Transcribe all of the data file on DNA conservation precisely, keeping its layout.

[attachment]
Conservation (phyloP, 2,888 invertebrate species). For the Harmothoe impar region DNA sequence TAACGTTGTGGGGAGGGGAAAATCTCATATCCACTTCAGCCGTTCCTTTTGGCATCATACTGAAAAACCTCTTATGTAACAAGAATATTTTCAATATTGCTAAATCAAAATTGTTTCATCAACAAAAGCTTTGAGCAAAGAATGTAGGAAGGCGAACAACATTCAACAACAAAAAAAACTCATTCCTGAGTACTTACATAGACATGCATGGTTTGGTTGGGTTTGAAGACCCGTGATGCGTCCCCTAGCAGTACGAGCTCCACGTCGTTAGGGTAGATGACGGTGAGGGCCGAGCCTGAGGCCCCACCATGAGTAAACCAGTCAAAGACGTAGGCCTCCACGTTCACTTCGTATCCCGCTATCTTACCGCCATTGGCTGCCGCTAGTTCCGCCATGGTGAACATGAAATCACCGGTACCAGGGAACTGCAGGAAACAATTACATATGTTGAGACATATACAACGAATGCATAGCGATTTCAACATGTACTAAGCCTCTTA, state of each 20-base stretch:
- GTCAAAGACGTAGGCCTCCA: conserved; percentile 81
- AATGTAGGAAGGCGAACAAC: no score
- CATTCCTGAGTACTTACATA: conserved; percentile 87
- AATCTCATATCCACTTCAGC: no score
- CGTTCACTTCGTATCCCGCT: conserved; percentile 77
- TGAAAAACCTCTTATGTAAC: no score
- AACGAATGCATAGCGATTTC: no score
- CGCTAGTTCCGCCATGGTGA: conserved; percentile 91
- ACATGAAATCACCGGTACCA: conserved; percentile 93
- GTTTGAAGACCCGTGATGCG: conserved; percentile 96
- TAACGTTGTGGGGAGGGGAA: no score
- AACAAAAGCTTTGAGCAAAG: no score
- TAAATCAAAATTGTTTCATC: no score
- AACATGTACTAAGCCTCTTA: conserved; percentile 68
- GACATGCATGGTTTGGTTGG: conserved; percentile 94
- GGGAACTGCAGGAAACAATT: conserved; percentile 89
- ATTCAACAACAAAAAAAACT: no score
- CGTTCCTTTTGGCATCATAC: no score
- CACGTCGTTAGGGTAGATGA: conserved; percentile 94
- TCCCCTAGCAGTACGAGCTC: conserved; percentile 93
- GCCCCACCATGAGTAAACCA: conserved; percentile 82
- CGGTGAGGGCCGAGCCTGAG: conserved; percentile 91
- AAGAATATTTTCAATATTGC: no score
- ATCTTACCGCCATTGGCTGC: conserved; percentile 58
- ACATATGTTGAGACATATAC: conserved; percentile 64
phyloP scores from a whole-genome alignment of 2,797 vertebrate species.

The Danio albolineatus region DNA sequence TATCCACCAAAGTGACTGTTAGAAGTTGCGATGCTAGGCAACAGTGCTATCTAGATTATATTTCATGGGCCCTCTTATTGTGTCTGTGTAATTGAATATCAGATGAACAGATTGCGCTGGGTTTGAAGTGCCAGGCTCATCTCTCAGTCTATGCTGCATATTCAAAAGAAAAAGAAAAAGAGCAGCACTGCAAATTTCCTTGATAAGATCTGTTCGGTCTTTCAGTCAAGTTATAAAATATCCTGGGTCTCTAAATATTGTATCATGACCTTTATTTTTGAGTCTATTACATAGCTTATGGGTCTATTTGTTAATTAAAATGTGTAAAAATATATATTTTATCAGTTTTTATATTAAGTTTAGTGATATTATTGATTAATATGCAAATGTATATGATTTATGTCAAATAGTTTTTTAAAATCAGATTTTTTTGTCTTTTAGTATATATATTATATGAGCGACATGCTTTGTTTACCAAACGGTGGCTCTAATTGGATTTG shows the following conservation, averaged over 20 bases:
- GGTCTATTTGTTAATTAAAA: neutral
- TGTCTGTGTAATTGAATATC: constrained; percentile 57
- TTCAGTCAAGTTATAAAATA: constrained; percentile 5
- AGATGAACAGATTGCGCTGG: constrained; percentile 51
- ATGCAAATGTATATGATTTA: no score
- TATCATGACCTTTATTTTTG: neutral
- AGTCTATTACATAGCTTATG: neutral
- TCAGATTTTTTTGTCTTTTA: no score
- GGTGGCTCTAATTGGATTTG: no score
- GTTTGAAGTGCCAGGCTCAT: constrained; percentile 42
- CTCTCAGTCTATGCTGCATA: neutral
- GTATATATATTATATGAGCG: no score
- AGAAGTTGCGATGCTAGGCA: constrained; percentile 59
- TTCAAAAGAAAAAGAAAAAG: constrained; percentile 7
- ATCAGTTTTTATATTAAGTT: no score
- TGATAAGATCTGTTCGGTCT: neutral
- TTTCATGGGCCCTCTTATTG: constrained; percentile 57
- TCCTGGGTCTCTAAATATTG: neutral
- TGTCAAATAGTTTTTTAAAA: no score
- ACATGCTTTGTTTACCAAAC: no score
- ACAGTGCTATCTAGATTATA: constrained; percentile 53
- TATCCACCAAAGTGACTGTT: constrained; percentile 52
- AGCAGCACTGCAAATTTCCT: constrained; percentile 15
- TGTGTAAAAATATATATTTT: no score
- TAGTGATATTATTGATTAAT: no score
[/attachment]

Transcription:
Conservation (phyloP, 2,888 invertebrate species). For the Harmothoe impar region DNA sequence TAACGTTGTGGGGAGGGGAAAATCTCATATCCACTTCAGCCGTTCCTTTTGGCATCATACTGAAAAACCTCTTATGTAACAAGAATATTTTCAATATTGCTAAATCAAAATTGTTTCATCAACAAAAGCTTTGAGCAAAGAATGTAGGAAGGCGAACAACATTCAACAACAAAAAAAACTCATTCCTGAGTACTTACATAGACATGCATGGTTTGGTTGGGTTTGAAGACCCGTGATGCGTCCCCTAGCAGTACGAGCTCCACGTCGTTAGGGTAGATGACGGTGAGGGCCGAGCCTGAGGCCCCACCATGAGTAAACCAGTCAAAGACGTAGGCCTCCACGTTCACTTCGTATCCCGCTATCTTACCGCCATTGGCTGCCGCTAGTTCCGCCATGGTGAACATGAAATCACCGGTACCAGGGAACTGCAGGAAACAATTACATATGTTGAGACATATACAACGAATGCATAGCGATTTCAACATGTACTAAGCCTCTTA, state of each 20-base stretch:
- GTCAAAGACGTAGGCCTCCA: conserved; percentile 81
- AATGTAGGAAGGCGAACAAC: no score
- CATTCCTGAGTACTTACATA: conserved; percentile 87
- AATCTCATATCCACTTCAGC: no score
- CGTTCACTTCGTATCCCGCT: conserved; percentile 77
- TGAAAAACCTCTTATGTAAC: no score
- AACGAATGCATAGCGATTTC: no score
- CGCTAGTTCCGCCATGGTGA: conserved; percentile 91
- ACATGAAATCACCGGTACCA: conserved; percentile 93
- GTTTGAAGACCCGTGATGCG: conserved; percentile 96
- TAACGTTGTGGGGAGGGGAA: no score
- AACAAAAGCTTTGAGCAAAG: no score
- TAAATCAAAATTGTTTCATC: no score
- AACATGTACTAAGCCTCTTA: conserved; percentile 68
- GACATGCATGGTTTGGTTGG: conserved; percentile 94
- GGGAACTGCAGGAAACAATT: conserved; percentile 89
- ATTCAACAACAAAAAAAACT: no score
- CGTTCCTTTTGGCATCATAC: no score
- CACGTCGTTAGGGTAGATGA: conserved; percentile 94
- TCCCCTAGCAGTACGAGCTC: conserved; percentile 93
- GCCCCACCATGAGTAAACCA: conserved; percentile 82
- CGGTGAGGGCCGAGCCTGAG: conserved; percentile 91
- AAGAATATTTTCAATATTGC: no score
- ATCTTACCGCCATTGGCTGC: conserved; percentile 58
- ACATATGTTGAGACATATAC: conserved; percentile 64
phyloP scores from a whole-genome alignment of 2,797 vertebrate species.

The Danio albolineatus region DNA sequence TATCCACCAAAGTGACTGTTAGAAGTTGCGATGCTAGGCAACAGTGCTATCTAGATTATATTTCATGGGCCCTCTTATTGTGTCTGTGTAATTGAATATCAGATGAACAGATTGCGCTGGGTTTGAAGTGCCAGGCTCATCTCTCAGTCTATGCTGCATATTCAAAAGAAAAAGAAAAAGAGCAGCACTGCAAATTTCCTTGATAAGATCTGTTCGGTCTTTCAGTCAAGTTATAAAATATCCTGGGTCTCTAAATATTGTATCATGACCTTTATTTTTGAGTCTATTACATAGCTTATGGGTCTATTTGTTAATTAAAATGTGTAAAAATATATATTTTATCAGTTTTTATATTAAGTTTAGTGATATTATTGATTAATATGCAAATGTATATGATTTATGTCAAATAGTTTTTTAAAATCAGATTTTTTTGTCTTTTAGTATATATATTATATGAGCGACATGCTTTGTTTACCAAACGGTGGCTCTAATTGGATTTG shows the following conservation, averaged over 20 bases:
- GGTCTATTTGTTAATTAAAA: neutral
- TGTCTGTGTAATTGAATATC: constrained; percentile 57
- TTCAGTCAAGTTATAAAATA: constrained; percentile 5
- AGATGAACAGATTGCGCTGG: constrained; percentile 51
- ATGCAAATGTATATGATTTA: no score
- TATCATGACCTTTATTTTTG: neutral
- AGTCTATTACATAGCTTATG: neutral
- TCAGATTTTTTTGTCTTTTA: no score
- GGTGGCTCTAATTGGATTTG: no score
- GTTTGAAGTGCCAGGCTCAT: constrained; percentile 42
- CTCTCAGTCTATGCTGCATA: neutral
- GTATATATATTATATGAGCG: no score
- AGAAGTTGCGATGCTAGGCA: constrained; percentile 59
- TTCAAAAGAAAAAGAAAAAG: constrained; percentile 7
- ATCAGTTTTTATATTAAGTT: no score
- TGATAAGATCTGTTCGGTCT: neutral
- TTTCATGGGCCCTCTTATTG: constrained; percentile 57
- TCCTGGGTCTCTAAATATTG: neutral
- TGTCAAATAGTTTTTTAAAA: no score
- ACATGCTTTGTTTACCAAAC: no score
- ACAGTGCTATCTAGATTATA: constrained; percentile 53
- TATCCACCAAAGTGACTGTT: constrained; percentile 52
- AGCAGCACTGCAAATTTCCT: constrained; percentile 15
- TGTGTAAAAATATATATTTT: no score
- TAGTGATATTATTGATTAAT: no score